Is data being used dif­fer­ent­ly in Chi­na and in the EU or is just the vocab­u­lary dif­fer­ent? Let us look to China’s Social Cred­it Sys­tem. Does, for exam­ple, the Sch­u­fa – the Ger­man pri­vate com­pa­ny for cred­it rat­ing – tar­get the same goal giv­en reports that the Sch­u­fa now wants to assess peo­ple’s cred­it rat­ing by look­ing at their bank statements?

There are def­i­nite­ly some sim­i­lar­i­ties, since the Sch­u­fa pro­vides data to assess cred­it­wor­thi­ness, as do dif­fer­ent insti­tu­tions with­in the Chi­nese SCS. Both in Ger­many and Chi­na, cred­it rat­ing involves pub­lic and pri­vate ele­ments. In detail, how­ev­er, there are notable dif­fer­ences: With regard to com­pa­nies, the main col­lec­tor of cred­it­wor­thi­ness infor­ma­tion in Ger­many, Sch­u­fa, is a pri­vate firm, where­as the Chi­nese equiv­a­lent is a pub­lic insti­tu­tion. How­ev­er, while access to Sch­u­fa data is rather restrict­ed, infor­ma­tion dis­clo­sure in Chi­na is less con­strained. The pub­lic plat­form Cred­it Chi­na dis­clos­es much less infor­ma­tion, but pri­vate plat­forms use Cred­it China’s data as well as addi­tion­al data that is pub­licly avail­able to devel­op and pro­vide AI-based com­pre­hen­sive assess­ments of the cred­it­wor­thi­ness of Chi­nese companies.

If I have under­stood your answers cor­rect­ly, the EU as well as Chi­na place a great empha­sis on data. How­ev­er, Chi­na seems to look at data in much more tech­no­crat­ic terms where­as the EU pro­motes a val­ue-based approach. Chi­na has defined the role and exploita­tion of data in the econ­o­my more con­crete­ly than the EU. In addi­tion, Chi­na has an advan­tage with regard to data due to its pop­u­la­tion size and the strong and active steer­ing role of the gov­ern­ment. What are the impli­ca­tions with regard to the com­mon­al­i­ties and dif­fer­ences for busi­ness­es, regions and inter­na­tion­al trade? Does the Chi­nese or the Euro­pean approach to data pre­vail on the glob­al market?

For busi­ness­es, this very diver­si­ty in approach­es pro­vides both oppor­tu­ni­ties and risks. On the one hand, dif­fer­ent reg­u­la­to­ry pro­pos­als, such as, for exam­ple, regard­ing data pro­tec­tion, may result in high­er costs for multi­na­tion­al enter­pris­es that oper­ate in both regions, since they need to adopt cus­tomized approach­es to ensure com­pli­ance in each region. This can become a bar­ri­er, espe­cial­ly for small­er com­pa­nies, to oper­at­ing in the respec­tive unknown mar­ket. On the oth­er hand, it can also become an oppor­tu­ni­ty to exploit the exist­ing local con­di­tions as much as pos­si­ble and to gen­er­ate addi­tion­al prof­it. For exam­ple, firms could make use of the lax­er data pro­tec­tion require­ments in Chi­na to gen­er­ate inno­v­a­tive prod­ucts and ser­vices in the first step and only lat­er adapt the prod­ucts to the reg­u­la­to­ry require­ments in oth­er mar­kets. At the same time, they could opti­mize their glob­al pres­ence to ben­e­fit from data pro­tec­tion in the EU.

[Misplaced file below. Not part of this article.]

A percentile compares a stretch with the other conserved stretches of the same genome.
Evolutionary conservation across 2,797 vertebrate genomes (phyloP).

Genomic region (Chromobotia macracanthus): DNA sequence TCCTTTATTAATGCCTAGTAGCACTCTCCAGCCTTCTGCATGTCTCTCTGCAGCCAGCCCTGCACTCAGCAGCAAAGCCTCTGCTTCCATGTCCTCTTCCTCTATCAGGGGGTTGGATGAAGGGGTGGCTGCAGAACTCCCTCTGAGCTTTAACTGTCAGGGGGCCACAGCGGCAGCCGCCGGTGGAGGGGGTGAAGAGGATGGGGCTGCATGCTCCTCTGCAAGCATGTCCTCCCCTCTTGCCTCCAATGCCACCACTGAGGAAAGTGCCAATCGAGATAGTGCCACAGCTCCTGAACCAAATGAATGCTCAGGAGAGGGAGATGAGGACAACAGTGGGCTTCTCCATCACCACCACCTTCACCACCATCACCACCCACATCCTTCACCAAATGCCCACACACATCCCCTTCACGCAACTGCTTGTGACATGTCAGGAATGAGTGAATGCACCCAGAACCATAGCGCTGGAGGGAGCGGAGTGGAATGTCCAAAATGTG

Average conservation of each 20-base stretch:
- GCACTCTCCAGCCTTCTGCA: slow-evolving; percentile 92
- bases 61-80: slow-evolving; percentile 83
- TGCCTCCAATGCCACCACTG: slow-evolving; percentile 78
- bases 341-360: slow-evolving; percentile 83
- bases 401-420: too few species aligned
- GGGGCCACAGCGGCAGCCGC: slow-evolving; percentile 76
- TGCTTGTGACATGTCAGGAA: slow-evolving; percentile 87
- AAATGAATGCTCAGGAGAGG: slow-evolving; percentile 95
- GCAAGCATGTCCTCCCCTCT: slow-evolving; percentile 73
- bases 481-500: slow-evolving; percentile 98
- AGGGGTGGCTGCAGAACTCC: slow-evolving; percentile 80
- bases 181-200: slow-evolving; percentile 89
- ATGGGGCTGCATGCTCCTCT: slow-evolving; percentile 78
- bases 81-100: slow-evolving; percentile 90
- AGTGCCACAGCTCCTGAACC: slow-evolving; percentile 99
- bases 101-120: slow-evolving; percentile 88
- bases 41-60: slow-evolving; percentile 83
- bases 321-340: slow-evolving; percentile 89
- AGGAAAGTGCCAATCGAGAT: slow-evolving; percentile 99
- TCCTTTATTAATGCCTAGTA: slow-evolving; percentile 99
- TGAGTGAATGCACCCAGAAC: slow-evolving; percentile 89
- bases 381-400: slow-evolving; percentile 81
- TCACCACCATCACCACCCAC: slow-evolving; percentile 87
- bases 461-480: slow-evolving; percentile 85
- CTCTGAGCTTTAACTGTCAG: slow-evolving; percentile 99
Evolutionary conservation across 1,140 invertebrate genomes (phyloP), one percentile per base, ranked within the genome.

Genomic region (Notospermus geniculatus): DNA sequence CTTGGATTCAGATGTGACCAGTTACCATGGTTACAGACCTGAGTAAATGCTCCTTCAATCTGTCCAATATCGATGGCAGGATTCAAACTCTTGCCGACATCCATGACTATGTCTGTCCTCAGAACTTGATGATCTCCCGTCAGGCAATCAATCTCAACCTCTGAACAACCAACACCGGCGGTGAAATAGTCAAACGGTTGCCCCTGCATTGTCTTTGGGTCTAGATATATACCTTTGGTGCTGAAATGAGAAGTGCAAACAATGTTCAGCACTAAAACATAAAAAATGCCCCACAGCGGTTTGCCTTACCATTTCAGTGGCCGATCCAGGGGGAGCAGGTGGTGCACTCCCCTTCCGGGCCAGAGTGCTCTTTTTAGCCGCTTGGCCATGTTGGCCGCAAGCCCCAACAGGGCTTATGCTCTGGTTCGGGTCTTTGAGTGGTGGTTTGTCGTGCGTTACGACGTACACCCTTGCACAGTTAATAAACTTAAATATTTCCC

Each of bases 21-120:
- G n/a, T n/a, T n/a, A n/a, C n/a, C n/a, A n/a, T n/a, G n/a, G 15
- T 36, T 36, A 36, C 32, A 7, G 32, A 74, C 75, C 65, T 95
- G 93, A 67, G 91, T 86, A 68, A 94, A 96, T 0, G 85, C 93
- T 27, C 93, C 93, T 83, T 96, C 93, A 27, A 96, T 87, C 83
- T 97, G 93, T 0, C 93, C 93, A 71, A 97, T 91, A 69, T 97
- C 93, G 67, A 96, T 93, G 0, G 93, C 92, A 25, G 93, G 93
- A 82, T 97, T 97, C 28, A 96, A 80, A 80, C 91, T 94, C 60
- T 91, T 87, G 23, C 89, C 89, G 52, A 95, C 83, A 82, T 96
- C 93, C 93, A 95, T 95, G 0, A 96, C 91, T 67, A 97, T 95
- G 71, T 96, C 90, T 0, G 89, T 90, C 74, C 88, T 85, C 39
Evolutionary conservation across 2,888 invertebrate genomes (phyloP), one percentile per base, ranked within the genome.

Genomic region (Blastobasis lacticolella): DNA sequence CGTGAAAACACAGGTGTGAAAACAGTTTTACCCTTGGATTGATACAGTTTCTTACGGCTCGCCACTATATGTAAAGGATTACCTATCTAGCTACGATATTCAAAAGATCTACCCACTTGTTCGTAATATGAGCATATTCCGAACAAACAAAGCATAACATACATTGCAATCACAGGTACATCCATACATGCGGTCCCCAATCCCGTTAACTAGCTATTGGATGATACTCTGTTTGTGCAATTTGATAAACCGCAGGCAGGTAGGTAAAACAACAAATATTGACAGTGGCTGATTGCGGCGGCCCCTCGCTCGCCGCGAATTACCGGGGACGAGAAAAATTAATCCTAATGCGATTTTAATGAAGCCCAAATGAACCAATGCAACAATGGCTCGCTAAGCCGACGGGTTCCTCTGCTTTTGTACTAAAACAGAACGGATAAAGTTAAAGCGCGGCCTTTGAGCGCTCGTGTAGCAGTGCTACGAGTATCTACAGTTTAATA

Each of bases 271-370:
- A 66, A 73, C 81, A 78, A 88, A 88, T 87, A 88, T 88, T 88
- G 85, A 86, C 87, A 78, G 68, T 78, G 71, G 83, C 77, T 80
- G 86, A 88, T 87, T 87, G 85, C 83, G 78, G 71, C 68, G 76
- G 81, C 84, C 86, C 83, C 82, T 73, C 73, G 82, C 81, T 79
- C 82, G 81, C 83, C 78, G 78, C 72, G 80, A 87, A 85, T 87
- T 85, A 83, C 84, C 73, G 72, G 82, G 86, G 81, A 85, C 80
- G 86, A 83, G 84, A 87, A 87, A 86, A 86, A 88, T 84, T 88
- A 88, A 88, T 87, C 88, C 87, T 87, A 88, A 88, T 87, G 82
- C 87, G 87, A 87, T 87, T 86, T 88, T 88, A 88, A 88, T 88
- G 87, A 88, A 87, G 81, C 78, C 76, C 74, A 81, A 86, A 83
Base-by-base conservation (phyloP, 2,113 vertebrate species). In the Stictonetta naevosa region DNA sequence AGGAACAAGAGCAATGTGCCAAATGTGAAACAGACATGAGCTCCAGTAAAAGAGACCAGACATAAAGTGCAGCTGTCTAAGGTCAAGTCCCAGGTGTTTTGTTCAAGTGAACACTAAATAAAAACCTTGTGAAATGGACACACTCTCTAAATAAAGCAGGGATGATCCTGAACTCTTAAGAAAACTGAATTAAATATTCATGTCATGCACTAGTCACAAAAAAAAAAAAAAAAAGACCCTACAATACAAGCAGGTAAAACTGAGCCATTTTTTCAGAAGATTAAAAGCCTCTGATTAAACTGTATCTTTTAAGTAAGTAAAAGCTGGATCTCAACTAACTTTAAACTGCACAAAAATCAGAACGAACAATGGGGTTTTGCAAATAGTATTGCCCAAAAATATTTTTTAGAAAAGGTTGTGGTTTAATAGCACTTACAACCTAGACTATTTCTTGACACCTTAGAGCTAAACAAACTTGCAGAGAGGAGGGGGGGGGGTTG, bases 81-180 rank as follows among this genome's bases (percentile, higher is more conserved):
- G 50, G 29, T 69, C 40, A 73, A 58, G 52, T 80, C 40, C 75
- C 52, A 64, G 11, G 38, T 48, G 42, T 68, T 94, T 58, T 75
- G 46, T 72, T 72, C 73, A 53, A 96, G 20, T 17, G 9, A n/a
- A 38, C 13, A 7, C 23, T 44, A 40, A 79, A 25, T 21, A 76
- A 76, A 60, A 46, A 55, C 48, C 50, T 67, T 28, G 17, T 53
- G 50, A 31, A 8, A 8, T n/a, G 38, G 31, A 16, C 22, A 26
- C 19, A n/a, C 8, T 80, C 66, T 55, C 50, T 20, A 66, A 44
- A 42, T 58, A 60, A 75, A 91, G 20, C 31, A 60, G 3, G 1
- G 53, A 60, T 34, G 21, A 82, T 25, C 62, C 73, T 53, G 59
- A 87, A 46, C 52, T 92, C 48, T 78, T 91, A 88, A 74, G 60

My favorite quote:

“The form of fac­tors of pro­duc­tion is con­stant­ly chang­ing […] Today, new pro­duc­tion fac­tors such as data have a mul­ti­pli­er effect on the effi­cien­cy of oth­er fac­tors, form­ing advanced pro­duc­tive forces”.

Nation­al Devel­op­ment Reform Com­mis­sion as quot­ed by Chi­na Dai­ly, 10.04.2020

At the glob­al lev­el, if both regions con­tin­ue to focus on what sets them apart (e.g., data pri­va­cy, val­ue-dri­ven actions), there is a risk of dif­fer­ent impen­e­tra­ble blocks form­ing that would in turn hin­der data exchange and coop­er­a­tion due to the dif­fer­ent val­ues attached to data and reg­u­la­tions. Such a trend could ham­per glob­al­iza­tion and, in the worst case sce­nario, force oth­er coun­tries to decide which eco­nom­ic group to join. How­ev­er, as men­tioned above, the EU has empha­sized that it is not attempt­ing to restrict glob­al data flows while Chi­na has just launched its glob­al ini­tia­tive for col­lab­o­ra­tion regard­ing data pro­tec­tion. It is there­fore still pos­si­ble for the EU and Chi­na to find com­mon ground in this regard. If they did, their data-relat­ed glob­al ini­tia­tives could make an impor­tant con­tri­bu­tion to glob­al data gov­er­nance frame­works con­ducive to reg­u­lat­ed glob­al­iza­tion and fur­ther eco­nom­ic growth.

You men­tioned that one impor­tant dif­fer­ence between Chi­na and the EU is the extent to which data is viewed as an asset. What impact does this dif­fer­ence have on the Inter­na­tion­al Account­ing Stan­dards (IFRS). Can we expect a change in reg­u­la­tions and, if so, what can we expect exactly?